KGOU

mental health

Reaina Harris is diversion program coordinator with Red Rock Behavioral Health Services, which partners with the Midwest City Police Department to provide mental health and substance abuse programs to prisoners.
Brent Fuchs / The Journal Record

Midwest City Jail officials are trying to break the cycle of repeat offenders in their custody.

Police Chief Brandon Clabes says mental health and substance abuse services for inmates are offered in almost all of Oklahoma’s 77 counties, but Midwest City is the only town to do it at the municipal level, The Journal Record’s Christie Tapp reports:

Justus Skyler Cobbs gets up from a table after talking with his grandmother Debbie Chastain at the Joseph Harp Correctional Center , Saturday, March 12, 2016, in Lexington, Okla.
Sarah Phipps / The Oklahoman

Each morning, Justus Skyler Cobbs wakes up inside the Oklahoma Department of Corrections’ mental health unit, housed inside Joseph Harp Correctional Center in Lexington, Oklahoma. Here, the 21-year-old receives regular mental health care. He says it is the best he has ever gotten. The reasons why he likes the care are simple.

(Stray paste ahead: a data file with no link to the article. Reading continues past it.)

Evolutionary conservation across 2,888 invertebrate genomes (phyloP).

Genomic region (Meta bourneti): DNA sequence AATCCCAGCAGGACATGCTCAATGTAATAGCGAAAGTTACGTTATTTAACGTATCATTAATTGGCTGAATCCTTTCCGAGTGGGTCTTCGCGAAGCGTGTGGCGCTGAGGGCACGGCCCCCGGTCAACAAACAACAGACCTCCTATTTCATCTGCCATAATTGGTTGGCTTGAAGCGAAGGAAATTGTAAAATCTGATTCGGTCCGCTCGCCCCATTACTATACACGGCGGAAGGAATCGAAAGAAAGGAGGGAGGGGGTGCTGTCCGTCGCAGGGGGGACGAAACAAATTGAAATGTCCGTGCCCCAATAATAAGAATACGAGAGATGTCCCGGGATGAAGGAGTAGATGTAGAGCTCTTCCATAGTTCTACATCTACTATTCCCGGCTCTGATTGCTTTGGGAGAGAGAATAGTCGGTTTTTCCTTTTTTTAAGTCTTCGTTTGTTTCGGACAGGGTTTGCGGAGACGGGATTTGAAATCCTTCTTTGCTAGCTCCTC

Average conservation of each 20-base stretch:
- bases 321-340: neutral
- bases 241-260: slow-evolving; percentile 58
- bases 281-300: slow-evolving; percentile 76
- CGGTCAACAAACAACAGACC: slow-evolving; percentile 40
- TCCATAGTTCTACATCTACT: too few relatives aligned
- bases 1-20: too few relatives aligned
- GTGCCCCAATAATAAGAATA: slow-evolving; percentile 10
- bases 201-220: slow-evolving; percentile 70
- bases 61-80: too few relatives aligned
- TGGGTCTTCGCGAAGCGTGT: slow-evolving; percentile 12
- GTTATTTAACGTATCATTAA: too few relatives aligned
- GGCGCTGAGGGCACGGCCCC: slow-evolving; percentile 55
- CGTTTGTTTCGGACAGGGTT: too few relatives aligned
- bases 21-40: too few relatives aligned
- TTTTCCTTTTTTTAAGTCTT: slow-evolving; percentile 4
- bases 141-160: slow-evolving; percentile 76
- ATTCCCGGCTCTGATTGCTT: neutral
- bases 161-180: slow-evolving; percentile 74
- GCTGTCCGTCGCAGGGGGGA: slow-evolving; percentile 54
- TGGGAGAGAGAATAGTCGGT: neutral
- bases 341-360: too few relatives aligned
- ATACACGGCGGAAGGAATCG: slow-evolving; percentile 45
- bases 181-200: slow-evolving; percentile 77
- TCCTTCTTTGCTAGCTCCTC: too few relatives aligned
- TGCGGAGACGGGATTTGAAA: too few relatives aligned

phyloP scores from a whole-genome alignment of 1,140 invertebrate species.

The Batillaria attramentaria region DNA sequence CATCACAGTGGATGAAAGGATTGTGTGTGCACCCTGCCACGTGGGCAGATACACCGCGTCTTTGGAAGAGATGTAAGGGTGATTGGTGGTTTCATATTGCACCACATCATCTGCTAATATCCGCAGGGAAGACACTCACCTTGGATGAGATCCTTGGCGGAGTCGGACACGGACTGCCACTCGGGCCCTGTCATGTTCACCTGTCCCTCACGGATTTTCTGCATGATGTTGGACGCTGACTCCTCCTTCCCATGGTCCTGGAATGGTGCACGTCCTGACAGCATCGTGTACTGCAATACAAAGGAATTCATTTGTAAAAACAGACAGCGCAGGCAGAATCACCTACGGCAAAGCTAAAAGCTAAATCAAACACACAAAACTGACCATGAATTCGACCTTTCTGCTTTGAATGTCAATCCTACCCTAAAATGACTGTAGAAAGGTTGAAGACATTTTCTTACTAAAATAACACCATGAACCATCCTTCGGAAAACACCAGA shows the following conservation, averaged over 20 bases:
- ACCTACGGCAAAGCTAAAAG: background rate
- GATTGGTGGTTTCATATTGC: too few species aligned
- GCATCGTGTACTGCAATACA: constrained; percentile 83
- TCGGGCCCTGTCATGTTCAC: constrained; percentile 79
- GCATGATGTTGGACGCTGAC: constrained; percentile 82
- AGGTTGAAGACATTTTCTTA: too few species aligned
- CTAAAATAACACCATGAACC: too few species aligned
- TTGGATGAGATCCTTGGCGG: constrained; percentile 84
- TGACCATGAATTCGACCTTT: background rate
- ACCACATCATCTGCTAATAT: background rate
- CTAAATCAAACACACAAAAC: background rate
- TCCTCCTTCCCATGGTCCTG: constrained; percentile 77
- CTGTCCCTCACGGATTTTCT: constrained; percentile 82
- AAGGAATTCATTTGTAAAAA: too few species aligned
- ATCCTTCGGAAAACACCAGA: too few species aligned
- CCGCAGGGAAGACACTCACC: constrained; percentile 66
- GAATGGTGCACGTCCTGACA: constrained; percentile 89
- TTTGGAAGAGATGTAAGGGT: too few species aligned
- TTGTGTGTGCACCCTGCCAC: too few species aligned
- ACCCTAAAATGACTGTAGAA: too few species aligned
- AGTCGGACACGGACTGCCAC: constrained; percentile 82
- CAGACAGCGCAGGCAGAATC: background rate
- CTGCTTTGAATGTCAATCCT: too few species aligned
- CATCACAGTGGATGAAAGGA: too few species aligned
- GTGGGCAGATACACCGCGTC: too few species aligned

"(They) sit down and listen to me. Actually let me talk. Tell them how I feel. They don’t pressure me into doing stuff or anything like that."

Oklahoma Department of Mental Health and Substance Abuse Services commissioner Terri White discusses mid-year fiscal cuts on March 25, 2016.
Jacob McCleland / KGOU

The Oklahoma Department of Mental Health and Substance Abuse Services is the latest state agency to unveil details about how Oklahoma’s revenue failures will affect its bottom line.

The department announced during its March board meeting Friday morning it will trim an additional $13 million for the current fiscal year that ends June 30. That brings the total amount of cuts since January to $22.8 million, and ODMHSAS says more than 73,000 Oklahomans will notice the effects.

So what does that mean? Three things:

Former Oklahoma Labor Commissioner Mark Costello
Oklahoma Labor Commission

A bill that could help people with mental illness stick to their treatment plans passed the state Senate Tuesday.

House Bill 1697 would allow doctors or family members to request court-assisted treatment for some people with mental illnesses.